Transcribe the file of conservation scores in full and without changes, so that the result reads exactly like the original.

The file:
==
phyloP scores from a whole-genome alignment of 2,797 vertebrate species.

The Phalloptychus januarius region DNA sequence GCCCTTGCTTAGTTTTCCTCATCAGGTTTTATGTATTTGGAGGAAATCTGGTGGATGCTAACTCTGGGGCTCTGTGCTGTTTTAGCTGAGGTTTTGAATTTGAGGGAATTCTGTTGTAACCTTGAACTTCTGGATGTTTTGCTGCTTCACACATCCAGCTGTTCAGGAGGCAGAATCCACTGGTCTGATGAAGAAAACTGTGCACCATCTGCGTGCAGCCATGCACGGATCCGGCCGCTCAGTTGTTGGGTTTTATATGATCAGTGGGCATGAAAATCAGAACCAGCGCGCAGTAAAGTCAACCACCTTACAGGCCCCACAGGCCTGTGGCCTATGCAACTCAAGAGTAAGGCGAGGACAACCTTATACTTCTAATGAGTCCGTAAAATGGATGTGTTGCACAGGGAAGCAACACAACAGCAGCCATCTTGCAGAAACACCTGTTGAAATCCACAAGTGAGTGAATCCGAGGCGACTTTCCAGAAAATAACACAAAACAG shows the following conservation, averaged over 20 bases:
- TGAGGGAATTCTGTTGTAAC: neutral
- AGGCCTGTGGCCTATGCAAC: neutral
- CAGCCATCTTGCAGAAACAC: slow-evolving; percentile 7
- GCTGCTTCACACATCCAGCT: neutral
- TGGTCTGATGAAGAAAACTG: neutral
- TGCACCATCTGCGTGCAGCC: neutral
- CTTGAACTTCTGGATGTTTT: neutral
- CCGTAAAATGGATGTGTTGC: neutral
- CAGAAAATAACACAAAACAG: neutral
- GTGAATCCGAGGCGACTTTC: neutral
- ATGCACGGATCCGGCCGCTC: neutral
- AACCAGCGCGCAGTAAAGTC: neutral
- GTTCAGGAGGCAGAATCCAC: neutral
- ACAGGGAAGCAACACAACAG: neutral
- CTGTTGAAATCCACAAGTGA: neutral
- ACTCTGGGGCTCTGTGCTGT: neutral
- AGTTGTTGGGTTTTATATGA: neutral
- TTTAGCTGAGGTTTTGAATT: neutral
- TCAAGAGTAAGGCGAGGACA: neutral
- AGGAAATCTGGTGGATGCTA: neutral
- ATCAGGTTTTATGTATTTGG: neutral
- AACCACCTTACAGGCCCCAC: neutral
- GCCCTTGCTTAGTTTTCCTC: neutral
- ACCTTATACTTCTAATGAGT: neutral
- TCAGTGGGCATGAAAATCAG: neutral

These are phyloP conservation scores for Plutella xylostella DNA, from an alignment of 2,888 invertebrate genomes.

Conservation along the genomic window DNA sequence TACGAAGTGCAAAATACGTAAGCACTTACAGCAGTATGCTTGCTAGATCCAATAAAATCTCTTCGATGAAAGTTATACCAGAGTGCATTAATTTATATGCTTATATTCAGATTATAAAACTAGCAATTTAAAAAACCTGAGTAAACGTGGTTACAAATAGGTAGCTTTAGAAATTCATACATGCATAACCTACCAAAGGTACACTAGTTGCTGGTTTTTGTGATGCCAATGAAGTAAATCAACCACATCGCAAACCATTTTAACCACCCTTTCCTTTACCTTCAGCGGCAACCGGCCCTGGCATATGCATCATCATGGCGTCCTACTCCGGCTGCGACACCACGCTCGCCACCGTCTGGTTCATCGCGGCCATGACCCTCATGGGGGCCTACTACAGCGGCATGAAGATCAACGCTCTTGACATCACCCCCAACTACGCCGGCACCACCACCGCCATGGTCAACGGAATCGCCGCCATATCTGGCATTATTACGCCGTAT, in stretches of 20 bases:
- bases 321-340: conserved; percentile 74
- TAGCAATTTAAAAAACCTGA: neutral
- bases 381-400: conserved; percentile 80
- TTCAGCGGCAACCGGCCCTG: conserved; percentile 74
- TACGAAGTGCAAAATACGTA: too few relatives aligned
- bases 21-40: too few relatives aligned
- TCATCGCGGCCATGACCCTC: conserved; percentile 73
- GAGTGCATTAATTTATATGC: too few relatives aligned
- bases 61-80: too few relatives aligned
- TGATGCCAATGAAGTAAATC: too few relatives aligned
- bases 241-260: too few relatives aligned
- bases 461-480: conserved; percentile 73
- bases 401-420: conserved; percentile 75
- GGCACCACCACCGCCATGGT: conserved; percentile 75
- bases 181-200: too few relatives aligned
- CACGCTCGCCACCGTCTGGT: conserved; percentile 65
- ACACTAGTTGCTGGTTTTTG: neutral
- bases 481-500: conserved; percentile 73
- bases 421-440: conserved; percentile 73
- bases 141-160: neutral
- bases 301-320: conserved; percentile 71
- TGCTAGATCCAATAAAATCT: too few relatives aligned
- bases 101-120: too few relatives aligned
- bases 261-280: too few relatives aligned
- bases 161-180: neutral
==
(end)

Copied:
phyloP scores from a whole-genome alignment of 2,797 vertebrate species.

The Phalloptychus januarius region DNA sequence GCCCTTGCTTAGTTTTCCTCATCAGGTTTTATGTATTTGGAGGAAATCTGGTGGATGCTAACTCTGGGGCTCTGTGCTGTTTTAGCTGAGGTTTTGAATTTGAGGGAATTCTGTTGTAACCTTGAACTTCTGGATGTTTTGCTGCTTCACACATCCAGCTGTTCAGGAGGCAGAATCCACTGGTCTGATGAAGAAAACTGTGCACCATCTGCGTGCAGCCATGCACGGATCCGGCCGCTCAGTTGTTGGGTTTTATATGATCAGTGGGCATGAAAATCAGAACCAGCGCGCAGTAAAGTCAACCACCTTACAGGCCCCACAGGCCTGTGGCCTATGCAACTCAAGAGTAAGGCGAGGACAACCTTATACTTCTAATGAGTCCGTAAAATGGATGTGTTGCACAGGGAAGCAACACAACAGCAGCCATCTTGCAGAAACACCTGTTGAAATCCACAAGTGAGTGAATCCGAGGCGACTTTCCAGAAAATAACACAAAACAG shows the following conservation, averaged over 20 bases:
- TGAGGGAATTCTGTTGTAAC: neutral
- AGGCCTGTGGCCTATGCAAC: neutral
- CAGCCATCTTGCAGAAACAC: slow-evolving; percentile 7
- GCTGCTTCACACATCCAGCT: neutral
- TGGTCTGATGAAGAAAACTG: neutral
- TGCACCATCTGCGTGCAGCC: neutral
- CTTGAACTTCTGGATGTTTT: neutral
- CCGTAAAATGGATGTGTTGC: neutral
- CAGAAAATAACACAAAACAG: neutral
- GTGAATCCGAGGCGACTTTC: neutral
- ATGCACGGATCCGGCCGCTC: neutral
- AACCAGCGCGCAGTAAAGTC: neutral
- GTTCAGGAGGCAGAATCCAC: neutral
- ACAGGGAAGCAACACAACAG: neutral
- CTGTTGAAATCCACAAGTGA: neutral
- ACTCTGGGGCTCTGTGCTGT: neutral
- AGTTGTTGGGTTTTATATGA: neutral
- TTTAGCTGAGGTTTTGAATT: neutral
- TCAAGAGTAAGGCGAGGACA: neutral
- AGGAAATCTGGTGGATGCTA: neutral
- ATCAGGTTTTATGTATTTGG: neutral
- AACCACCTTACAGGCCCCAC: neutral
- GCCCTTGCTTAGTTTTCCTC: neutral
- ACCTTATACTTCTAATGAGT: neutral
- TCAGTGGGCATGAAAATCAG: neutral

These are phyloP conservation scores for Plutella xylostella DNA, from an alignment of 2,888 invertebrate genomes.

Conservation along the genomic window DNA sequence TACGAAGTGCAAAATACGTAAGCACTTACAGCAGTATGCTTGCTAGATCCAATAAAATCTCTTCGATGAAAGTTATACCAGAGTGCATTAATTTATATGCTTATATTCAGATTATAAAACTAGCAATTTAAAAAACCTGAGTAAACGTGGTTACAAATAGGTAGCTTTAGAAATTCATACATGCATAACCTACCAAAGGTACACTAGTTGCTGGTTTTTGTGATGCCAATGAAGTAAATCAACCACATCGCAAACCATTTTAACCACCCTTTCCTTTACCTTCAGCGGCAACCGGCCCTGGCATATGCATCATCATGGCGTCCTACTCCGGCTGCGACACCACGCTCGCCACCGTCTGGTTCATCGCGGCCATGACCCTCATGGGGGCCTACTACAGCGGCATGAAGATCAACGCTCTTGACATCACCCCCAACTACGCCGGCACCACCACCGCCATGGTCAACGGAATCGCCGCCATATCTGGCATTATTACGCCGTAT, in stretches of 20 bases:
- bases 321-340: conserved; percentile 74
- TAGCAATTTAAAAAACCTGA: neutral
- bases 381-400: conserved; percentile 80
- TTCAGCGGCAACCGGCCCTG: conserved; percentile 74
- TACGAAGTGCAAAATACGTA: too few relatives aligned
- bases 21-40: too few relatives aligned
- TCATCGCGGCCATGACCCTC: conserved; percentile 73
- GAGTGCATTAATTTATATGC: too few relatives aligned
- bases 61-80: too few relatives aligned
- TGATGCCAATGAAGTAAATC: too few relatives aligned
- bases 241-260: too few relatives aligned
- bases 461-480: conserved; percentile 73
- bases 401-420: conserved; percentile 75
- GGCACCACCACCGCCATGGT: conserved; percentile 75
- bases 181-200: too few relatives aligned
- CACGCTCGCCACCGTCTGGT: conserved; percentile 65
- ACACTAGTTGCTGGTTTTTG: neutral
- bases 481-500: conserved; percentile 73
- bases 421-440: conserved; percentile 73
- bases 141-160: neutral
- bases 301-320: conserved; percentile 71
- TGCTAGATCCAATAAAATCT: too few relatives aligned
- bases 101-120: too few relatives aligned
- bases 261-280: too few relatives aligned
- bases 161-180: neutral